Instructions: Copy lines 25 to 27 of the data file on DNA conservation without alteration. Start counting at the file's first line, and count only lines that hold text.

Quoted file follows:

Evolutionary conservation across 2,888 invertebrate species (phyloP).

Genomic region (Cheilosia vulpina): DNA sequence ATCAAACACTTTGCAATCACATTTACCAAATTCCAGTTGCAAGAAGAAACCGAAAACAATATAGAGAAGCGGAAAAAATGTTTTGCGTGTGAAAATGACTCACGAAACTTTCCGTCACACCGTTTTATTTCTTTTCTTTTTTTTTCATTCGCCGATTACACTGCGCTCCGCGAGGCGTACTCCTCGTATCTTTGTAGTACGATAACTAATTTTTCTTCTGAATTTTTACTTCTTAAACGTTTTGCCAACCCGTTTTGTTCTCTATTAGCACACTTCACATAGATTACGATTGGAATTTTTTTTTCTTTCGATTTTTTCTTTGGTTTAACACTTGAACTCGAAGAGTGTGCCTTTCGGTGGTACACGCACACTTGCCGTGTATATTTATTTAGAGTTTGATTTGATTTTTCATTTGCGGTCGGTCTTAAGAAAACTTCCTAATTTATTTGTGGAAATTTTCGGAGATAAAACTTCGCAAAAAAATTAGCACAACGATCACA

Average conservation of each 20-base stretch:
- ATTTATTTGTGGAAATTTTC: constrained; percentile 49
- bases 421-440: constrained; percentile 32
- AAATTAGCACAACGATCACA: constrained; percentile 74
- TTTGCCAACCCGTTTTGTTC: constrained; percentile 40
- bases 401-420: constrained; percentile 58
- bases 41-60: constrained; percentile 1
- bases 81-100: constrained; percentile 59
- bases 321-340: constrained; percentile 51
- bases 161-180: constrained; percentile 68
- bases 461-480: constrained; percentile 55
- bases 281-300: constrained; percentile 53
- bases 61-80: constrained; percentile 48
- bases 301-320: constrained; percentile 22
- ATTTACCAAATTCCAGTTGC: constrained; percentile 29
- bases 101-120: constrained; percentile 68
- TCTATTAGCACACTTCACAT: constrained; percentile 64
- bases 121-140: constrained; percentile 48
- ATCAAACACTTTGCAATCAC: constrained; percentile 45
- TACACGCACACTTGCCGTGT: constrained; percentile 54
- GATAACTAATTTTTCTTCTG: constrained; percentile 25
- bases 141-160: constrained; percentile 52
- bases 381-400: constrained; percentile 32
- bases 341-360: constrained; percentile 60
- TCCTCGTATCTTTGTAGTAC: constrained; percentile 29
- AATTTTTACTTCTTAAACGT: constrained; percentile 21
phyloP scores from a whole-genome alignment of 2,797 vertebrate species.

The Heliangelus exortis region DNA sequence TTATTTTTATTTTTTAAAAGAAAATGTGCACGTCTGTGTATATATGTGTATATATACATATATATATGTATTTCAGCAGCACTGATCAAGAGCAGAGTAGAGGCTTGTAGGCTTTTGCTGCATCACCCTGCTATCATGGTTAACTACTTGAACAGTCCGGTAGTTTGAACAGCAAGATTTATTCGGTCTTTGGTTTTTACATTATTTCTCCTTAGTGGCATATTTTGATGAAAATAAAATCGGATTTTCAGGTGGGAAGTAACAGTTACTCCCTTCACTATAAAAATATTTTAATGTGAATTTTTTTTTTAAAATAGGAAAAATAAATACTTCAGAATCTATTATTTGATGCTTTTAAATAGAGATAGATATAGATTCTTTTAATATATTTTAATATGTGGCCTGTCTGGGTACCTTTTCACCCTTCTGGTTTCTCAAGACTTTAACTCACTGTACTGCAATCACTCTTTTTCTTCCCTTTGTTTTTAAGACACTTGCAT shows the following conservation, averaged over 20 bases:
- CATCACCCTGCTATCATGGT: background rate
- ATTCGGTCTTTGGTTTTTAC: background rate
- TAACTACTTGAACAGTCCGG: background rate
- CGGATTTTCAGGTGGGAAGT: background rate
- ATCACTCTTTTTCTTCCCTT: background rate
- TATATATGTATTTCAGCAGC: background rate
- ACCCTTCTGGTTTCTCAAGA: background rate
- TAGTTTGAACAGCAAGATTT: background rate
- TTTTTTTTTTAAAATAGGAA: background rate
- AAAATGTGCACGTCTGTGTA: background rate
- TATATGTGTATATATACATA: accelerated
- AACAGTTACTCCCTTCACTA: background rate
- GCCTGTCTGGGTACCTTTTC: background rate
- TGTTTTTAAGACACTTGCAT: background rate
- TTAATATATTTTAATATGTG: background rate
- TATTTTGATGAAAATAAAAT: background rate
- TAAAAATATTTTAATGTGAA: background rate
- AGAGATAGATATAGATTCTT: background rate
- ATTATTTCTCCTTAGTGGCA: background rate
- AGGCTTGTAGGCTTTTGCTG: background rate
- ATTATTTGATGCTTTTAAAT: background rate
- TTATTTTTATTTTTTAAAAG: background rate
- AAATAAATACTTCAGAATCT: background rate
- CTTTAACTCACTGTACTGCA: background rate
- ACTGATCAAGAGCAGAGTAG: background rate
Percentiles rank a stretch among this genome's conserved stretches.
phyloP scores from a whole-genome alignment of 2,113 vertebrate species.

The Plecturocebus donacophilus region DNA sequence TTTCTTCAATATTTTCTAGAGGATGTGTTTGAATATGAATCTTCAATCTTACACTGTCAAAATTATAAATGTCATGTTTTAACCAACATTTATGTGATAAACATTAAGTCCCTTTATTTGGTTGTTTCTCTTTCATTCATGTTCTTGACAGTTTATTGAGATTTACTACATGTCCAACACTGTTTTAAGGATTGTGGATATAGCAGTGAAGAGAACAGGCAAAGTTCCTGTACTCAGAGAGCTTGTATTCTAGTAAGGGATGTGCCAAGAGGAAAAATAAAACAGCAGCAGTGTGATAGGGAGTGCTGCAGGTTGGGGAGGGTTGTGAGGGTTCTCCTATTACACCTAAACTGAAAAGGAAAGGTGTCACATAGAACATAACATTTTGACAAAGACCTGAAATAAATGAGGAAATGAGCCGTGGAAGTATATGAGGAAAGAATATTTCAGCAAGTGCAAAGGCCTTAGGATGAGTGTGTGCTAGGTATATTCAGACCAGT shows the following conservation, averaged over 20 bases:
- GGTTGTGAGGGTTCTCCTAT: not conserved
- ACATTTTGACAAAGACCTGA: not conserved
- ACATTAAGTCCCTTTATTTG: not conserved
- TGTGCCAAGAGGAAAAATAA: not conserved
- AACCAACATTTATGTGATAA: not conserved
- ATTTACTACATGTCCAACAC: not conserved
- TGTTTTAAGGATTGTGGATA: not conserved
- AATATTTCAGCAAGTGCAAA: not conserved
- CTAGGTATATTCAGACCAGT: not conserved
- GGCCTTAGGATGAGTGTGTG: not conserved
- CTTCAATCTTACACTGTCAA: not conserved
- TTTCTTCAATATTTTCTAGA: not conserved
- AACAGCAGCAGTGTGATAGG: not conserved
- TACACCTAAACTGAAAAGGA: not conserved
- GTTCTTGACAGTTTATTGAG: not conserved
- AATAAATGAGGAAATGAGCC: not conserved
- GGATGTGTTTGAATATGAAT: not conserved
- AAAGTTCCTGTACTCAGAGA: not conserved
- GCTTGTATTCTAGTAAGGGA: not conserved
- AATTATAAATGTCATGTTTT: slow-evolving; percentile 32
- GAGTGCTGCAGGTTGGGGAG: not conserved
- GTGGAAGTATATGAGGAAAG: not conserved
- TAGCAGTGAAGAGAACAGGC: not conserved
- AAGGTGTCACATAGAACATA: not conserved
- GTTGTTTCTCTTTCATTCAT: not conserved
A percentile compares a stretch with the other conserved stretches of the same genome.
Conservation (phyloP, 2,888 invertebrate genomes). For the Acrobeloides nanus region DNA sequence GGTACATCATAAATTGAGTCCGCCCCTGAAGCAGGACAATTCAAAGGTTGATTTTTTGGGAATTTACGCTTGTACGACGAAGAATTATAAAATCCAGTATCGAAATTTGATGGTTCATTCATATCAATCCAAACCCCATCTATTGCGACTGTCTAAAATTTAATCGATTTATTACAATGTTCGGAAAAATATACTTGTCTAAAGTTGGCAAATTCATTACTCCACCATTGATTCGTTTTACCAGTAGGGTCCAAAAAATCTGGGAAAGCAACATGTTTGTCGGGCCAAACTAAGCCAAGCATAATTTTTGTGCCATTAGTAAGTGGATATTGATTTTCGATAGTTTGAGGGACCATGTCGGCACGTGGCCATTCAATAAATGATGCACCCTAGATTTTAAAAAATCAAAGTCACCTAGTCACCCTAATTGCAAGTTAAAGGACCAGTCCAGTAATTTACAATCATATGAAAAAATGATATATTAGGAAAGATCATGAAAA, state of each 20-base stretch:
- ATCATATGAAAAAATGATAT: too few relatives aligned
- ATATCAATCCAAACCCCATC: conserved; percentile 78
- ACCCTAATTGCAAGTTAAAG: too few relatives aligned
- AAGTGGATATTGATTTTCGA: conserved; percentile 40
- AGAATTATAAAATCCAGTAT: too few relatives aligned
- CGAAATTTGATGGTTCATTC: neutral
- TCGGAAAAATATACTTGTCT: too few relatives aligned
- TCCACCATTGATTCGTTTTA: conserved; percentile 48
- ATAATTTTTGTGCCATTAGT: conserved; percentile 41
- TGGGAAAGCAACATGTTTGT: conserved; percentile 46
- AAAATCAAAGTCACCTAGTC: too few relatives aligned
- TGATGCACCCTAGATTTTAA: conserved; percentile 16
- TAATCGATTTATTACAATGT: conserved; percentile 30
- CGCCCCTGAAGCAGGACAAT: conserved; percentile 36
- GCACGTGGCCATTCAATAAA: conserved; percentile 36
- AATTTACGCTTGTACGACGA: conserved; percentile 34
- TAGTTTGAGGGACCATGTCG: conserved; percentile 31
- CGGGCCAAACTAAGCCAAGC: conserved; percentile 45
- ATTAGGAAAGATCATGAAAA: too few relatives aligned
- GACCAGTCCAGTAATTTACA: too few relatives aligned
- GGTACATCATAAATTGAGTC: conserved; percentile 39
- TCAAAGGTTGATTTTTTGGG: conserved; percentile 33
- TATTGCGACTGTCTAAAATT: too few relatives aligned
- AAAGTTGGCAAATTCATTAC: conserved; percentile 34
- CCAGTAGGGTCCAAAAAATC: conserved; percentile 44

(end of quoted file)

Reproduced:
- bases 381-400: constrained; percentile 32
- bases 341-360: constrained; percentile 60
- TCCTCGTATCTTTGTAGTAC: constrained; percentile 29